Love, Relationships and Couple Happiness: A Cross-Cultural Comparison Among Spanish Couples and Moroccan Couples in Southern Spain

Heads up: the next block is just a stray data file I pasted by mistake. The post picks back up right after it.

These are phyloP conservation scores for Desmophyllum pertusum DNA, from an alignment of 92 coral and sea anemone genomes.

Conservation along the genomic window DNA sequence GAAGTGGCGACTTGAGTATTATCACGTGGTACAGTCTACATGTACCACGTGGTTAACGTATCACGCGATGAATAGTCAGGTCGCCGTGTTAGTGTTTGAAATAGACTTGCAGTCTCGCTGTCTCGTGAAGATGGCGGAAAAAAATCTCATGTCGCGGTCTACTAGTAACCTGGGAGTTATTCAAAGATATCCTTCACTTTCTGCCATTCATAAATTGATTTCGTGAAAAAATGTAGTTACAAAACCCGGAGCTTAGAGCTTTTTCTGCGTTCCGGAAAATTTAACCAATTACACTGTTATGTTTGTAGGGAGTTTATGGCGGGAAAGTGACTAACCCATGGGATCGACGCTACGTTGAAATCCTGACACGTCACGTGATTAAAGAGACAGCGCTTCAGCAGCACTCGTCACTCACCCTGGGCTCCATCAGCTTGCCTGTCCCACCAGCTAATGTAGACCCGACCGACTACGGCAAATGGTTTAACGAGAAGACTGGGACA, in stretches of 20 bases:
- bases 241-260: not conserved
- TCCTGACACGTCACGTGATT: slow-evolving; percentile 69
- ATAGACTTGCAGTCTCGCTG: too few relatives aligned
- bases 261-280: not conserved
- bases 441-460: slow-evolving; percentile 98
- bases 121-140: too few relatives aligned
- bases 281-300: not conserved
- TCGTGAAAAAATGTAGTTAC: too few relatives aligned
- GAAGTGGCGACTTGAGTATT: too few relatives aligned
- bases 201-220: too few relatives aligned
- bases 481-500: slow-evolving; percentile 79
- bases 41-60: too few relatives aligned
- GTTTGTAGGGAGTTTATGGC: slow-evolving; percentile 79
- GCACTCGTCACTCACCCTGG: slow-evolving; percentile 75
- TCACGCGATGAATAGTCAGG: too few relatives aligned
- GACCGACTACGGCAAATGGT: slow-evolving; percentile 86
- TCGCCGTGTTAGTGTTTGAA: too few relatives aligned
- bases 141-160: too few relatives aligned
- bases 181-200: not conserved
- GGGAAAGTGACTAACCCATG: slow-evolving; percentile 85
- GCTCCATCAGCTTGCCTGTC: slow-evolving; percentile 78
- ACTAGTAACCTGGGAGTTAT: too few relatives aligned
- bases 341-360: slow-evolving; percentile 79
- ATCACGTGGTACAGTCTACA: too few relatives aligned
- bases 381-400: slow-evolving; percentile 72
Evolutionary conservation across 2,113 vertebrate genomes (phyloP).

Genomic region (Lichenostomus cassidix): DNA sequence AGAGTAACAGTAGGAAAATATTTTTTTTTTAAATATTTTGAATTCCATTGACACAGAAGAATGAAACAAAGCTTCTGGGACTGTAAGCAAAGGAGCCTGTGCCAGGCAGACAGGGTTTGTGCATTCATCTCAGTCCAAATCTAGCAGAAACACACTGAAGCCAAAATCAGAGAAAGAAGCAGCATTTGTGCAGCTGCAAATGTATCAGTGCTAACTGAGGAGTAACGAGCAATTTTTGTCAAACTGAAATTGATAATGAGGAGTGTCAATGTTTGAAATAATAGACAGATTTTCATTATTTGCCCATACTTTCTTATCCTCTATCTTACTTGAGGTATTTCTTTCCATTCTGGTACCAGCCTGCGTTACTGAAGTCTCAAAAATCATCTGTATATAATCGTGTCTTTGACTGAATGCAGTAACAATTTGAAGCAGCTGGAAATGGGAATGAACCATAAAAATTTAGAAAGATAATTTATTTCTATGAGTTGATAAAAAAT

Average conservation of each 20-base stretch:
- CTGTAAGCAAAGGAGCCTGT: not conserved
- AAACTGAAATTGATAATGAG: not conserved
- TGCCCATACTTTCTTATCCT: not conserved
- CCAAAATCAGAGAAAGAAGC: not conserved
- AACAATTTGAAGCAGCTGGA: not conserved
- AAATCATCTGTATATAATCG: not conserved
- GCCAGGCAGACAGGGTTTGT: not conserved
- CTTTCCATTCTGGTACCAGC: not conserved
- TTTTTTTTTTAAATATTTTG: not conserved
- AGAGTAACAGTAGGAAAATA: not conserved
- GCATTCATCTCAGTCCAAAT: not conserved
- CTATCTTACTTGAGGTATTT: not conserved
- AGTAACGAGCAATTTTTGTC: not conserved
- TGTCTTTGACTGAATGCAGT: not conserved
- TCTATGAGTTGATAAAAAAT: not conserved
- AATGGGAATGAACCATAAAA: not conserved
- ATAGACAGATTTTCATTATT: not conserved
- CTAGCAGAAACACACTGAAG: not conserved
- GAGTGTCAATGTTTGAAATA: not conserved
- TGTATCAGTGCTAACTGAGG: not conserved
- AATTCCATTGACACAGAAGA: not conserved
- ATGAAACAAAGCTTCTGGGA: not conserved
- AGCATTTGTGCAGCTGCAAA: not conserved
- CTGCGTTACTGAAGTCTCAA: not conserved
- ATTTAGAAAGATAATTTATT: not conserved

Love and relationships are sociocultural constructions that, in recent times, have experienced great changes in terms of type of relationship, type of love and happiness of the couple. Few studies have analysed the love relationships immigrant population in Europe. This study aims to explore the differences and similarities in love styles between Spaniards and Moroccan immigrants, the country’s largest foreign population, and analyse the relationship between these styles and level of couple happiness. This cross-sectional study disseminated a survey to young adults between the ages of 18 and 40 in southern Spain. Of those who received the survey, 574 young adults responded, of which 182 were of Moroccan origin and 392 were Spanish. The results indicated that there are sociocultural and gender differences in the types of relationships young adults maintain and in the agents that facilitate romantic socialisation. The Spaniards describe less stable relationships, more influenced by several agents, while the Moroccans demonstrated more stability in relationships, more influenced by family and religion. In accordance with Sternberg love components, different types of love were recognised. Spanish women are the group most value love in their lives, rated higher in couple happiness, and gave special importance to intimacy (but not to commitment and passion). Moroccan women followed models of love closer to Sternberg's romantic love, giving importance to commitment, intimacy and passion. Spanish men were similar to Moroccan men regarding their type of love, although they were the only ones that included commitment as a predictor of happiness. This study reveals that the importance of an intersectional approach to analyse love and couples.